Researchers have developed a new artificial intelligence (AI) approach that can identify with a great degree of accuracy whether a five-day-old, in vitro fertilised human embryo has a high potential to progress to a successful pregnancy.
The technique, which analyses time-lapse images of the early-stage embryos, could improve the success rate of in vitro fertilisation (IVF) and minimise the risk of multiple pregnancies.
Infertility is estimated to affect about eight per cent of women of child-bearing age, said researchers from Weill Cornell Medical College in the US.
While IVF has helped millions give birth, the average success rate in the US is about 45 per cent.
For the study, published in NPJ Digital Medicine, researchers used 12,000 photos of human embryos taken precisely 110 hours after fertilisation to train an AI algorithm to discriminate between poor and good embryo quality.
Each embryo was first assigned a grade by embryologists that considered various aspects of the embryo's appearance.
The researchers then performed a statistical analysis to correlate the embryo grade with the probability of going on to a successful pregnancy outcome.
Embryos were considered good quality if the chances were greater than 58 per cent and poor quality if the chances were below 35 per cent.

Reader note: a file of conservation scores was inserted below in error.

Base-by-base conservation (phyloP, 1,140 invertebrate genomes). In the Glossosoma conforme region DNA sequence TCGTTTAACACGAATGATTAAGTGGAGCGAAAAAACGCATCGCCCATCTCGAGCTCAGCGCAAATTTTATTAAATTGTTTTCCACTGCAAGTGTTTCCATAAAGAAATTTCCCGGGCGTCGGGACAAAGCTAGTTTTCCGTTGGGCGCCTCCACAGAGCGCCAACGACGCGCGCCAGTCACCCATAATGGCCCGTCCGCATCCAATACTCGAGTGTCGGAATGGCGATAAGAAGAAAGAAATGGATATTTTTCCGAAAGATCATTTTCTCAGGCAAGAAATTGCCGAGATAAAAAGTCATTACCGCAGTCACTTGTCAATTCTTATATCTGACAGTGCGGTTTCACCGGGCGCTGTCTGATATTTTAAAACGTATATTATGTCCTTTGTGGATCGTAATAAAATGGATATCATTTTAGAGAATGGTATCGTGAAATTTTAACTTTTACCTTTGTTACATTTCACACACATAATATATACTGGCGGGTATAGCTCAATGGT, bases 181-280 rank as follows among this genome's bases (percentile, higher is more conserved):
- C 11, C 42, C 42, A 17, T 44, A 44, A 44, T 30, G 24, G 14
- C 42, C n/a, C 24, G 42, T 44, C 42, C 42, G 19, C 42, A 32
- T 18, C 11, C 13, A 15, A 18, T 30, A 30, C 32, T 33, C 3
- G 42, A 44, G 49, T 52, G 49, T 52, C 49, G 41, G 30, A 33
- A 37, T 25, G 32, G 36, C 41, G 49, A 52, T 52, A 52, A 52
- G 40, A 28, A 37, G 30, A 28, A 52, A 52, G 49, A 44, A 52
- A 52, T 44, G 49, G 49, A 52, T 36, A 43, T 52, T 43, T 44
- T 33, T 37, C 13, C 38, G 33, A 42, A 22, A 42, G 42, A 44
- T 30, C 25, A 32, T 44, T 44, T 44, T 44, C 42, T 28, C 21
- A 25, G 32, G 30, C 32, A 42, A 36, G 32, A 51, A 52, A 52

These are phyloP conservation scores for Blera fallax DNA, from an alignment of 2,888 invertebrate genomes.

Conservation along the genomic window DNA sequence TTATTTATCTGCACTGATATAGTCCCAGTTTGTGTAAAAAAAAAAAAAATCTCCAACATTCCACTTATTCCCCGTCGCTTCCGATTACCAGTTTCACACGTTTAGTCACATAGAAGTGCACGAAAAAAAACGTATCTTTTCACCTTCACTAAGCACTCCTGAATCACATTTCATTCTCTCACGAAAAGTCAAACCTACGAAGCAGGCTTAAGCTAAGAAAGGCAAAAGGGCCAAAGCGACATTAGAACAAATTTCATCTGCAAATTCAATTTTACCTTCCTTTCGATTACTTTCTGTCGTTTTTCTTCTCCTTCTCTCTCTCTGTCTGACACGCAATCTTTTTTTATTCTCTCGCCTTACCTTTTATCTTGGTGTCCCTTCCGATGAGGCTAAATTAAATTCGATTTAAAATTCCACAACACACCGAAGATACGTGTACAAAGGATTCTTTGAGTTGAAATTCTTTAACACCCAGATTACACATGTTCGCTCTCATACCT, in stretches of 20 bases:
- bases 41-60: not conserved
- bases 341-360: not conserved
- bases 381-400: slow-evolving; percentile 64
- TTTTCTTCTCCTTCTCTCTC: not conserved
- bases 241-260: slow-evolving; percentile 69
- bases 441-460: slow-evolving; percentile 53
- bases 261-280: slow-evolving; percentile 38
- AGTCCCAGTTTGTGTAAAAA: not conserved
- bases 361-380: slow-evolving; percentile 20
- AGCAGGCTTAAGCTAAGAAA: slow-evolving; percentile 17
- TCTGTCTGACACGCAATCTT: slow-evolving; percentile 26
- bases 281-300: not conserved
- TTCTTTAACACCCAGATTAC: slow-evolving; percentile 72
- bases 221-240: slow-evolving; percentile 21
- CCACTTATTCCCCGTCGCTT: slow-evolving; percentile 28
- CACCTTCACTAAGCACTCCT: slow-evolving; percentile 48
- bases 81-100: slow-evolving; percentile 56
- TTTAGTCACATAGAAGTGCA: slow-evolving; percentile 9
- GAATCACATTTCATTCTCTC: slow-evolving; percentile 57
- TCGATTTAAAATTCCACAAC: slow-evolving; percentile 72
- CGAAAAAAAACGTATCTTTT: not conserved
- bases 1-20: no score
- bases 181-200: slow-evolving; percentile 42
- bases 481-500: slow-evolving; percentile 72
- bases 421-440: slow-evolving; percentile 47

After training and validation, the algorithm, dubbed Stork, was able to classify the quality of a new set of images with 97 per cent accuracy.
"By introducing new technology into the field of IVF we can automate and standardise a process that was very dependent on subjective human judgement," said Zev Rosenwaks, from Weill Cornell Medical College.
"This pioneering work gives us a window into how this field might look in the future," said Rosenwaks.
Choosing the embryo with the best chances of developing into a healthy pregnancy is currently a subjective process.
Agreement is low among even experienced embryologists as to how to predict the viability of an individual embryo based upon its appearance at the blastocyst stage, in which it consists of only 200-300 cells.
"We wanted to develop an objective method that can be used to standardise and optimise the selection process to increase the success rates of IVF," said Nikica Zaninovic, from the Weill Cornell Medicine.
The researchers spent more than six months reviewing about 50,000 anonymised images, representing 10,148 human embryos, collected by time-lapse photography over seven years.
With the embryologist-assigned grade and the hindsight knowledge of the pregnancy outcome, the researchers could classify the embryos as good, fair or poor quality.
They used two sets of 6,000 images, good or poor quality, to teach the algorithm how to classify new images presented to it.
"This is the first time, to our knowledge, that anyone has applied a deep learning algorithm on human embryos with such a large number of images," said Pegah Khosravi, the lead author of the study.